36. Nielsen RK, Fletcher R, Newman N, Brennen JS, Howard PN. Navigating the ‘Infodemic': How People in Six Countries Access and Rate News and Information about Coronavirus. In: Misinformation, science, and media. The Reuters Institute for the Study of Journalism and University of Oxford (2020). p. 2020–04.
37. American Psychiatric Association Annual Meeting. Social media and psychiatry: challenges and opportunities. San Francisco, CA (2019). [press release]. https://www.psychcongress.com/.
38. Hall AK, Bernhardt JM, Dodd V, Vollrath MW. The digital health divide: evaluating online health information access and use among older adults. Health Educ Behav (2015) 42(2):202–9. doi: 10.1177/1090198114547815
39. In Time of Social Distancing, Report's Call for Health Care System to Address Isolation and Loneliness Among Seniors Resonates. JAMA Health Forum (2020) 1(3):e200342–e200342. American Medical Association.
40. Santini ZI, Jose PE, Cornwell EY, Koyanagi A, Nielsen L, Hinrichsen C, et al. Social disconnectedness, perceived isolation, and symptoms of depression and anxiety among older Americans (NSHAP): a longitudinal mediation analysis. Lancet Public Health (2020) 5(1):e62–70. doi: 10.1016/S2468-2667(19)30230-0
42. Moussa Y, Mahdanian AA, Yu C, Segal M, Looper KJ, Vahia IV, et al. Mobile health technology in late-life mental illness: a focused literature review. Am J Geriatr Psychiatry (2017) 25(8):865–72. doi: 10.1016/j.jagp.2017.04.003
43. Schreurs K, Quan-Haase A, Martin K. Problematizing the digital literacy paradox in the context of older adults' ICT use: Aging, media discourse, and self-determination. Can J Commun (2017) 42(2):1–34. doi: 10.22230/cjc.2017v42n2a3130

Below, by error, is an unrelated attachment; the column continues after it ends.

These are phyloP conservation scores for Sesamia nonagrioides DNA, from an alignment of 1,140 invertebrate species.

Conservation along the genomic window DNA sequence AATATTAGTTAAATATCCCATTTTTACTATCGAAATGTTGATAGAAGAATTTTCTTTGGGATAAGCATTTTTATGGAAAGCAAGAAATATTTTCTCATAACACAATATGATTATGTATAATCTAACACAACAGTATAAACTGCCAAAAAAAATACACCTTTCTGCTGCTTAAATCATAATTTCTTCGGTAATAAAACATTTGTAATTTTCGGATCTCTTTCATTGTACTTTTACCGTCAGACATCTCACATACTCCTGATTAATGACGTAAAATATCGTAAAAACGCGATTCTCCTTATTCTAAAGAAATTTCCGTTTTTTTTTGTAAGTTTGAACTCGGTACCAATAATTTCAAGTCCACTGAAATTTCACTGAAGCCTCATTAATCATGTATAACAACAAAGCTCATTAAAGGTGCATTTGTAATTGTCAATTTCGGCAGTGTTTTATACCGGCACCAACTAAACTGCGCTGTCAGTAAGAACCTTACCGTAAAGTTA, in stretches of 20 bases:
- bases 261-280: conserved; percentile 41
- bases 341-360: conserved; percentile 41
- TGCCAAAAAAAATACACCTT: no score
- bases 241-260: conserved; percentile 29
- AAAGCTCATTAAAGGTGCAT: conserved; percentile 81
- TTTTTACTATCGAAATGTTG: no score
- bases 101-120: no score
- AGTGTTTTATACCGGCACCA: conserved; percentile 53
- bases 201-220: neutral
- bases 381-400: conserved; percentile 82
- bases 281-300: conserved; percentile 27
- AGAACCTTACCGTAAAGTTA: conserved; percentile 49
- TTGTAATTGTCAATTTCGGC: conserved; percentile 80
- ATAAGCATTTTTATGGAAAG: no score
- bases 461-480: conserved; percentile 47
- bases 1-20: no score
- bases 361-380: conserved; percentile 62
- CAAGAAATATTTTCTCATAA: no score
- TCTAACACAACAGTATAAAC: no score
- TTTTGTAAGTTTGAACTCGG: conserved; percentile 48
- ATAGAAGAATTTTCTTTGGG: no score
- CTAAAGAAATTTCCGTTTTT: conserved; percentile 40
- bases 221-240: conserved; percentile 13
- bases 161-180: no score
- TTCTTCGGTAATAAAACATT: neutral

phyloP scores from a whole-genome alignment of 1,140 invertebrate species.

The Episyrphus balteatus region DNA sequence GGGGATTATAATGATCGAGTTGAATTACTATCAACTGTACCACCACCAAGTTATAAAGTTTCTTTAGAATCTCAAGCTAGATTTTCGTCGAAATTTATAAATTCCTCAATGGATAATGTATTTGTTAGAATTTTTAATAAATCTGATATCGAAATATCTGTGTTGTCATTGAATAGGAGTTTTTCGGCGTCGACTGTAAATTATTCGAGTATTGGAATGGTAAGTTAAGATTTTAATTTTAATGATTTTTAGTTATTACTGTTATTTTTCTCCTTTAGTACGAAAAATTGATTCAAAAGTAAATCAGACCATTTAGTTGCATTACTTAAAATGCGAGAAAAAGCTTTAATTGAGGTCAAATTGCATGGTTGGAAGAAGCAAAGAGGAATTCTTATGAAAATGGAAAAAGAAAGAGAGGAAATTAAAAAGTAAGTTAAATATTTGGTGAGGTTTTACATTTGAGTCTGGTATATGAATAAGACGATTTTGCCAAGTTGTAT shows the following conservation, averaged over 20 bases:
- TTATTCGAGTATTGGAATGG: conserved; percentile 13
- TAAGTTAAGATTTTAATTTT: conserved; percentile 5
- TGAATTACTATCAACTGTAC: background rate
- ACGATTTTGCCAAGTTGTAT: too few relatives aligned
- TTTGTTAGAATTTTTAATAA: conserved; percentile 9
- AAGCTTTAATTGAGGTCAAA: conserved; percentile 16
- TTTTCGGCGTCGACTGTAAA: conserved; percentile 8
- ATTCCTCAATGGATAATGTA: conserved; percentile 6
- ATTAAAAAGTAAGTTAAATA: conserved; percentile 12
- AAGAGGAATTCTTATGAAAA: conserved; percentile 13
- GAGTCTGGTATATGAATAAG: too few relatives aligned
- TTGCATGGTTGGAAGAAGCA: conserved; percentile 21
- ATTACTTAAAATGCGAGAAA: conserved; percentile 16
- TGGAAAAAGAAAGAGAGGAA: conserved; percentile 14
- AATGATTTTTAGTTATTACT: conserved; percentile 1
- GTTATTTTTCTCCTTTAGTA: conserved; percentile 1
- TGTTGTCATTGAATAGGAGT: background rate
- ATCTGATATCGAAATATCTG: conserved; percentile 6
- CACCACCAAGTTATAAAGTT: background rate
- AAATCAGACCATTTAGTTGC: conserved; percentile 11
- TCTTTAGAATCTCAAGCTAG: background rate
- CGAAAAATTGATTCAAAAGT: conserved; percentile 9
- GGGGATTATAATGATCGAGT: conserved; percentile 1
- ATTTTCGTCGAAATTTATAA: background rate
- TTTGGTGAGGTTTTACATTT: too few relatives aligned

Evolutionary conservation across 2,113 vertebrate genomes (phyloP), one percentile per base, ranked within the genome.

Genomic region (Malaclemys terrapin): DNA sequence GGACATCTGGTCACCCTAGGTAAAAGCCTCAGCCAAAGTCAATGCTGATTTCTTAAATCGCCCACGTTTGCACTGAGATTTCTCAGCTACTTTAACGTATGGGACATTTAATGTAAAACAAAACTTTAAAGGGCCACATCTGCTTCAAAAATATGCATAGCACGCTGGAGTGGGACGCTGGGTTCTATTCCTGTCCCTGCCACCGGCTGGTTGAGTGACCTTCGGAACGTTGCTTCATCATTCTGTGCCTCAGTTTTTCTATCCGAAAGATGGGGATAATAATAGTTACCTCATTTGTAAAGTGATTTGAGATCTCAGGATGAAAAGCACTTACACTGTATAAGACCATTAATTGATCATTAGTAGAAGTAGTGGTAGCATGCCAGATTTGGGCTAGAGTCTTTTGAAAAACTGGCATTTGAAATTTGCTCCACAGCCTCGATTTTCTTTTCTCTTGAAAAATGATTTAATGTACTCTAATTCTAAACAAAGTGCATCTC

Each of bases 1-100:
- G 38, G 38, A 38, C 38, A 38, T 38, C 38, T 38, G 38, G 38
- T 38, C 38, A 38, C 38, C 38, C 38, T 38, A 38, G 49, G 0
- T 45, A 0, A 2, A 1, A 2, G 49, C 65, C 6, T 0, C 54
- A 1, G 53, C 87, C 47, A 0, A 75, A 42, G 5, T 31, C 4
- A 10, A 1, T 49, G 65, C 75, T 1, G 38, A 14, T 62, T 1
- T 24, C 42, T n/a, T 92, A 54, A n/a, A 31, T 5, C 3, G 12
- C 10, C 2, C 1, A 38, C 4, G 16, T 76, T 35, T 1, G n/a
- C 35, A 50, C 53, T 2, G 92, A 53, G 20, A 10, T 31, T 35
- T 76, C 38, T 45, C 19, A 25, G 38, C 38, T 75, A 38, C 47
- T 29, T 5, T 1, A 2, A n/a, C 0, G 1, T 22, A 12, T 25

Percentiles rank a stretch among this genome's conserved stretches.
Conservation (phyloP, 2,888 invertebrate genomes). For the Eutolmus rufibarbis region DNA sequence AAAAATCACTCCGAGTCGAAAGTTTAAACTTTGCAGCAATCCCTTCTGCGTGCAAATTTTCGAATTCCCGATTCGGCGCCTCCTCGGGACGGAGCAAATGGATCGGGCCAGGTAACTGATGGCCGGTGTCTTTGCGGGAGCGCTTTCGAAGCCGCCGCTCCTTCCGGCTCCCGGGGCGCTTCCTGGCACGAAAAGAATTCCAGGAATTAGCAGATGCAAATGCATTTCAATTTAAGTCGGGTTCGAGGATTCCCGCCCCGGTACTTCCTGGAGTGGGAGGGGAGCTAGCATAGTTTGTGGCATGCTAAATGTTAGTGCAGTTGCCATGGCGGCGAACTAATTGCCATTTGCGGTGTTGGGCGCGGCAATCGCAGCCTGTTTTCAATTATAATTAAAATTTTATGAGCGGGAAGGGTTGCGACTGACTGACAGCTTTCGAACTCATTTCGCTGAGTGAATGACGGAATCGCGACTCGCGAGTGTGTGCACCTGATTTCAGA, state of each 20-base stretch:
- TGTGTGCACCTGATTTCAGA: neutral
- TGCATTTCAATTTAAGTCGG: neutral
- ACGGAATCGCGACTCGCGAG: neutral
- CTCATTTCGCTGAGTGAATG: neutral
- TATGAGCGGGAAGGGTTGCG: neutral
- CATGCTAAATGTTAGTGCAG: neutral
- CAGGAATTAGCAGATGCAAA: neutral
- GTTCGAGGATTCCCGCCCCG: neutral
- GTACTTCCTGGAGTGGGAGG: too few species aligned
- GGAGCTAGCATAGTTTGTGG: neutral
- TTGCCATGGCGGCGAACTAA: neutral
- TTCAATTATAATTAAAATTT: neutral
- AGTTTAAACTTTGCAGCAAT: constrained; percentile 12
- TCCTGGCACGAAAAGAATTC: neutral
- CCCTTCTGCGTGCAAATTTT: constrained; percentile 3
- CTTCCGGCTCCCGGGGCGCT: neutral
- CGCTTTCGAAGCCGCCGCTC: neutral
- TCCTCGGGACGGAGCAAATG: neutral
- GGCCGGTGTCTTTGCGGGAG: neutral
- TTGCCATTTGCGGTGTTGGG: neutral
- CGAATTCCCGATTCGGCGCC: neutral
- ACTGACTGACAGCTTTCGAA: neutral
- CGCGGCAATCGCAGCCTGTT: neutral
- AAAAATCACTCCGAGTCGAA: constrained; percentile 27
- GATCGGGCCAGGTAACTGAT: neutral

45. Sarkar U, Gourley GI, Lyles CR, Tieu L, Clarity C, Newmark L, et al. Usability of commercially available mobile applications for diverse patients. J Gen Internal Med (2016) 31(12):1417–26. doi: 10.1007/s11606-016-3771-6
47. Berkman ND, Sheridan SL, Donahue KE, Halpern DJ, Crotty K. Low health literacy and health outcomes: an updated systematic review. Ann Intern Med (2011) 155(2):97–107. doi: 10.7326/0003-4819-155-2-201107190-0005
48. De Barros AC, Leitão R, Ribeiro J. Design and evaluation of a mobile user interface for older adults: navigation, interaction and visual design recommendations. Proc Comput Sci (2014) 27(27):369–78. doi: 10.1016/j.procs.2014.02.041
49. Grossman LV, Masterson Creber RM, Benda NC, Wright D, Vawdrey DK, Ancker JS. Interventions to increase patient portal use in vulnerable populations: a systematic review. J Am Med Inf Assoc (2019) 26(8-9):855–70. doi: 10.1093/jamia/ocz023
Keywords: mobile health (mHealth), COVID-19, apps and smartphones, telemental health, public mental health, psychological therapies, depression, anxiety
Citation: Figueroa CA and Aguilera A (2020) The Need for a Mental Health Technology Revolution in the COVID-19 Pandemic. Front. Psychiatry 11:523. doi: 10.3389/fpsyt.2020.00523
Received: 02 April 2020; Accepted: 21 May 2020;
Published: 03 June 2020.
Edited by:Changiz Mohiyeddini, Oakland University William Beaumont School of Medicine, United States
Reviewed by:Emily G. Lattie, Northwestern University, United States
Copyright © 2020 Figueroa and Aguilera. This is an open-access article distributed under the terms of the Creative Commons Attribution License (CC BY). The use, distribution or reproduction in other forums is permitted, provided the original author(s) and the copyright owner(s) are credited and that the original publication in this journal is cited, in accordance with accepted academic practice. No use, distribution or reproduction is permitted which does not comply with these terms.
*Correspondence: Caroline A. Figueroa, firstname.lastname@example.org